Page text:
A and A's Movie A Day

Watching movies until we run out.

Movie 120 – Ghost Rider

Ghost Rider – June 28th, 2010

I’m going to say this right up front so there’s no doubt as to why I enjoy this movie: Wes Bentley and his demon gang. That’s it. Okay, that’s not it completely, but it’s a good chunk of it. I’m a complete sucker for Bentley and guys who look like him (good cheekbones, dark hair, pale skin, blue eyes), and the whole elemental demon thing is always a direction I enjoy. Motorcycles are fun, as is fire. I mean, this should be a fun movie. It’s just lacking something. The things I love about it aren’t what should be the heart of the movie.

We begin the movie with carnival stunt rider Johnny Blaze making a deal with the devil to cure his father’s cancer, selling his soul in return for some clear x-rays only for his father to “mysteriously” die in an accident during a routine motorcycle stunt the next morning. Dang. That’s harsh, dude. But really, if you’re going to deal with the devil, you’ve got to go all Dethklock on him and make sure that contract is air tight. Anyhow, the devil totally kicks Johnny while he’s down, tells him it’s not worth trying to have a life or anything cause the devil owns him, and Johnny takes off out of town, leaving his sweetheart, Roxanne, behind. Again. Harsh.

Fast forward a ways and Johnny Blaze is now Nic Cage and a huge stunt star whose best friend and roadie is played by Donal Logue. He travels around, doing big motorcycle stunts and not dying cause the devil won’t let him, not making any attachments and being thoroughly miserable. And while he’s trying desperately to rekindle a romance with the girl he left behind when he was seventeen, the devil’s son has decided to put daddy out of business and gotten a little gang together to get a hold of a contract for a whole town’s worth of souls. Daddy calls in Johnny and thus we have our Ghost Rider, a motorcycle stunt man who really just wants a date with his old flame (get it? flame? right? GET IT?!) and the bulk of the movie involves a combination of Johnny trying to get out of the contract he made with the devil by trying to defeat devil jr. and his goons, and win over Roxanne while sporting a flaming skull head and wielding a chain whip and tasked with the job of judging the guilty and keeping Blackheart (devil jr.) at bay.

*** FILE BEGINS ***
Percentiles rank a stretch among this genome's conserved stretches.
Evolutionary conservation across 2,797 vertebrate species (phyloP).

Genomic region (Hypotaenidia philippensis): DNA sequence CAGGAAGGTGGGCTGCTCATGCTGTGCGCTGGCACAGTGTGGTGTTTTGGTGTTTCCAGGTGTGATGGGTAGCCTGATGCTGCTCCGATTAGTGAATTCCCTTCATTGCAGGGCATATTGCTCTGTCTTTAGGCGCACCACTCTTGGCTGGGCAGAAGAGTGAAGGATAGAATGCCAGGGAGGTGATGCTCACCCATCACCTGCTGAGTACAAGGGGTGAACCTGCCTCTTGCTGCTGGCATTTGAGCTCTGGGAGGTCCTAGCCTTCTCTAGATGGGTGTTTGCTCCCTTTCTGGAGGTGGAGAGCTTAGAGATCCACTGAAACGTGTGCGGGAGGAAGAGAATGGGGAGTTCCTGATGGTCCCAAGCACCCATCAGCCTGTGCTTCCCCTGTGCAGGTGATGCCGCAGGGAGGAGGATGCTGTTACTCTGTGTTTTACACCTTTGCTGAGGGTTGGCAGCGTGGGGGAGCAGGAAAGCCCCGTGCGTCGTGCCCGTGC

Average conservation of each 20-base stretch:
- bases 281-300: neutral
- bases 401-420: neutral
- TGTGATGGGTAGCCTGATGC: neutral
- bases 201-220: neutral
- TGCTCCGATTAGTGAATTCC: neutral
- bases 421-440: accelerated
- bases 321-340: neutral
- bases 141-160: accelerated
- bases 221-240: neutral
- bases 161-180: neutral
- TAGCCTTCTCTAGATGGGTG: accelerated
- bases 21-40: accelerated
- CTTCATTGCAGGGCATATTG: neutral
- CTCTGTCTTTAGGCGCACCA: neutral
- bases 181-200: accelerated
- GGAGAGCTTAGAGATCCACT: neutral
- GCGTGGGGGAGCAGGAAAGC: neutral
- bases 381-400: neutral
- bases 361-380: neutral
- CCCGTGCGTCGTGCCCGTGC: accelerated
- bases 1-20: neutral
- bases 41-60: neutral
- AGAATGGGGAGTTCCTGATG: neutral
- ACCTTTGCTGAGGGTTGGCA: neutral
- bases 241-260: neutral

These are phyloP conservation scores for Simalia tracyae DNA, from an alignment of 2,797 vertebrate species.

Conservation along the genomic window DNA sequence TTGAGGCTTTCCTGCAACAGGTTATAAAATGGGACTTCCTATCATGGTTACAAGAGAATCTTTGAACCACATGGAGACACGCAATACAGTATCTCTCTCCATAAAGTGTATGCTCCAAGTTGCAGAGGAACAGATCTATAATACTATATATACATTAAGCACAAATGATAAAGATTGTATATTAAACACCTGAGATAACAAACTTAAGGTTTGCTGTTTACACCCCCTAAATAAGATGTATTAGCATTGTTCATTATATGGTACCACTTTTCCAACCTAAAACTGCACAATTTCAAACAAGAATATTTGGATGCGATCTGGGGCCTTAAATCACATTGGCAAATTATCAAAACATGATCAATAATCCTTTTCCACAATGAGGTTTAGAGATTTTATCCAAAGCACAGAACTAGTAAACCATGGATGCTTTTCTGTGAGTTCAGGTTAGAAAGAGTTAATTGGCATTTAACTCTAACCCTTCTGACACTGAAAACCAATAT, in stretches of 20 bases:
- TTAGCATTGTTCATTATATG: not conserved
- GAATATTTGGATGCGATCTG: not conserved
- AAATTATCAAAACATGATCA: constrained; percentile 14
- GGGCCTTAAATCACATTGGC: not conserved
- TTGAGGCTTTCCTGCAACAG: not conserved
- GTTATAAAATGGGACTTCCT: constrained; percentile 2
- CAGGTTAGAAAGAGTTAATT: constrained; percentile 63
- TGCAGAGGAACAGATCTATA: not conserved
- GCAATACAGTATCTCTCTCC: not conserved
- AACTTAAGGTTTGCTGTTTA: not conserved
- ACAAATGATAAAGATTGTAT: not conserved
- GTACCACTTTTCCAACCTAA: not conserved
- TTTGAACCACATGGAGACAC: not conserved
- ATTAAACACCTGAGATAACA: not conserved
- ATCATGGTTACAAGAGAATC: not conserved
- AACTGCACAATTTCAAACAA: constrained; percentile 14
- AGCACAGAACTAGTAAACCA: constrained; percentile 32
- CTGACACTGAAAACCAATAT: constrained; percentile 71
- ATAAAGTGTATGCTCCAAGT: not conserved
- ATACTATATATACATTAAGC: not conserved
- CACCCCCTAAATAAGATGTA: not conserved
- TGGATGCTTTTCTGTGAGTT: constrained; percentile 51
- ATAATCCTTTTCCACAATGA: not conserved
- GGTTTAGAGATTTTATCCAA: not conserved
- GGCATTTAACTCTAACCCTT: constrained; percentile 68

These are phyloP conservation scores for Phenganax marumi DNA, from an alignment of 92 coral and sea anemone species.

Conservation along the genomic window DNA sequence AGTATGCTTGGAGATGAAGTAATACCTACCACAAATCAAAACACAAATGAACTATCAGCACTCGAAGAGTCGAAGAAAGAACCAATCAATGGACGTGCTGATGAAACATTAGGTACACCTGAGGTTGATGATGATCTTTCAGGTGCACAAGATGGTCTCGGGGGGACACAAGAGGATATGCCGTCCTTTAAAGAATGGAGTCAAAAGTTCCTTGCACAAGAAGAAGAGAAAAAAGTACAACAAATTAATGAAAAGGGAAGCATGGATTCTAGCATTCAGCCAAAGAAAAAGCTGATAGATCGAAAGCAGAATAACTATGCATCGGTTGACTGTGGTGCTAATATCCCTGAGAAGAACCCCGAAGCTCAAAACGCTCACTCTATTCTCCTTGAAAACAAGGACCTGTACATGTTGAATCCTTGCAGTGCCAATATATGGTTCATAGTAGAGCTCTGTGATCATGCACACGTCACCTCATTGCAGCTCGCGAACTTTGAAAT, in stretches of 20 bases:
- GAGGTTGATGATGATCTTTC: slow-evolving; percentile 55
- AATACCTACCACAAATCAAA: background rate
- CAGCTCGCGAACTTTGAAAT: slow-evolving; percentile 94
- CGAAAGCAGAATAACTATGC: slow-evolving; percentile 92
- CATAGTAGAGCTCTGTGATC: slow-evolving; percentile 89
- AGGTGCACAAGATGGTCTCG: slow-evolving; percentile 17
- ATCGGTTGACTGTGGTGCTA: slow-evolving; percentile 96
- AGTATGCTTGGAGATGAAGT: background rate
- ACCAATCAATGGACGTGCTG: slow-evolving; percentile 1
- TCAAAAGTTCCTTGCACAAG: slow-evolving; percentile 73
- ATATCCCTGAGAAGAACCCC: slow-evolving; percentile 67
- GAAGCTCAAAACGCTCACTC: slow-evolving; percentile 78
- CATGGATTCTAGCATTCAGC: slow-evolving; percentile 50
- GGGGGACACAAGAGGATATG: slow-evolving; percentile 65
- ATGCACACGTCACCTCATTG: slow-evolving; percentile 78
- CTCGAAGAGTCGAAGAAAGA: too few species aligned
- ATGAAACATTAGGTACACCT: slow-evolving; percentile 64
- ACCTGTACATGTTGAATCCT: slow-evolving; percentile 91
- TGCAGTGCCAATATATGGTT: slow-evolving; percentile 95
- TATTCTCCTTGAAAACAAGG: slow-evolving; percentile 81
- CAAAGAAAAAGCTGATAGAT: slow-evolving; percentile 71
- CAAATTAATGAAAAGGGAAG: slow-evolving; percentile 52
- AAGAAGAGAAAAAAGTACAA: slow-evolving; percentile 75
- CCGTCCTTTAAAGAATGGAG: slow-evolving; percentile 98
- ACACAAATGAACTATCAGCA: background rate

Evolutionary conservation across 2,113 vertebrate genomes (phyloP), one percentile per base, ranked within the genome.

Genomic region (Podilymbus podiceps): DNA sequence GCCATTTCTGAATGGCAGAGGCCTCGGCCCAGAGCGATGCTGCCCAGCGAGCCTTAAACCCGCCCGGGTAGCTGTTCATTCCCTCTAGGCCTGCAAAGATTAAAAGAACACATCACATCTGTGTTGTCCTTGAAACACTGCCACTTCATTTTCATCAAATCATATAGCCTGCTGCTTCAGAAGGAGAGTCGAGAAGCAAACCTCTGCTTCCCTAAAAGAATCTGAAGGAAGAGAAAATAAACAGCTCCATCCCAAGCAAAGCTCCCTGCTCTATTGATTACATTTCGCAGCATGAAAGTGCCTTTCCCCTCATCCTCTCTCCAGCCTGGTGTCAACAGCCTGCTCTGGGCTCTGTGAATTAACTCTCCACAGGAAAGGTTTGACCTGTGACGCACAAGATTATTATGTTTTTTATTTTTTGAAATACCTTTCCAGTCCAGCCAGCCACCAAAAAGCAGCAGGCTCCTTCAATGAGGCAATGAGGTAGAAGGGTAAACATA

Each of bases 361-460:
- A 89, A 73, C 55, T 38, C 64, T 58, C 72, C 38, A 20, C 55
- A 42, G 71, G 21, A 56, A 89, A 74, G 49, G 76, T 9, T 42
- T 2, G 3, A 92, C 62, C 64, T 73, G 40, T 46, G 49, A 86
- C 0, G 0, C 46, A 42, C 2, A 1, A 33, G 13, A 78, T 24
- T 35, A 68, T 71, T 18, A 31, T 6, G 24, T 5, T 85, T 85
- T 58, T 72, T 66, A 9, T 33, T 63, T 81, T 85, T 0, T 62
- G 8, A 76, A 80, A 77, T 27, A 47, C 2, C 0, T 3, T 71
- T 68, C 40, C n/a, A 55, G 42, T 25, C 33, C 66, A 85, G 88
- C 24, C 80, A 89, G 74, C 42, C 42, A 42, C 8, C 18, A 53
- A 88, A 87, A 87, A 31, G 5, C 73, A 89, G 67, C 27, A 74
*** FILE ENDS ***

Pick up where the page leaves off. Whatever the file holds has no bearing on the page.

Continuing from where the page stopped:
Maybe the problem lies with Nic Cage as an action hero. I like him okay in some roles, but he’s so laid back most of the time, it’s a weird role to see him in. I know he specifically wanted to play this role and I’m sure he enjoyed it, but I can’t really tell if it works. Maybe it’s that Wes Bentley steals the show for me. Maybe it’s that Wes Bentley’s coat steals the show even more. Maybe it’s that I really wanted to hear Henry Rollins’ Ghostrider on the soundtrack and it’s painfully conspicuous in its absence (to me, anyhow). Sure, there are things I like. I mean, it’s pretty cool that he learns how to deal with the whole bursting-into-flames thing by some Action Research! Actually, there are two action research scenes, and that’s pretty awesome. I do enjoy the climax and its lead-up, with the two Ghost Riders riding off into the desert, one on a horse and one on a motorcycle.

The more I think on it, the more I think it’s that the movie doesn’t do a good enough job setting itself up. Sure, it tells a good backstory for Johnny Blaze, but setting up Johnny is only half the plot. The entire thing with Blackheart and the devil and the contract they’re fighting for? And the intro and the last lines about legends of the West? It only barely touches on all of that. I get what it was going for. The closest it gets to linking everything is the scene I mentioned above with the two Riders. It’s a fantastic scene, even if not much happens in it. And the climax itself, taking place in the town whose inhabitants sold their souls, links it all. But up until then? It’s Johnny on his motorcycle in a big city. It’s the demons being demony in train yards and big cathedrals. It’s Johnny and Roxanne as a modern couple. There’s just so little set-up for the whole legend thing. It’s a big city superhero movie that wants to be a Western and it doesn’t manage it until the very end.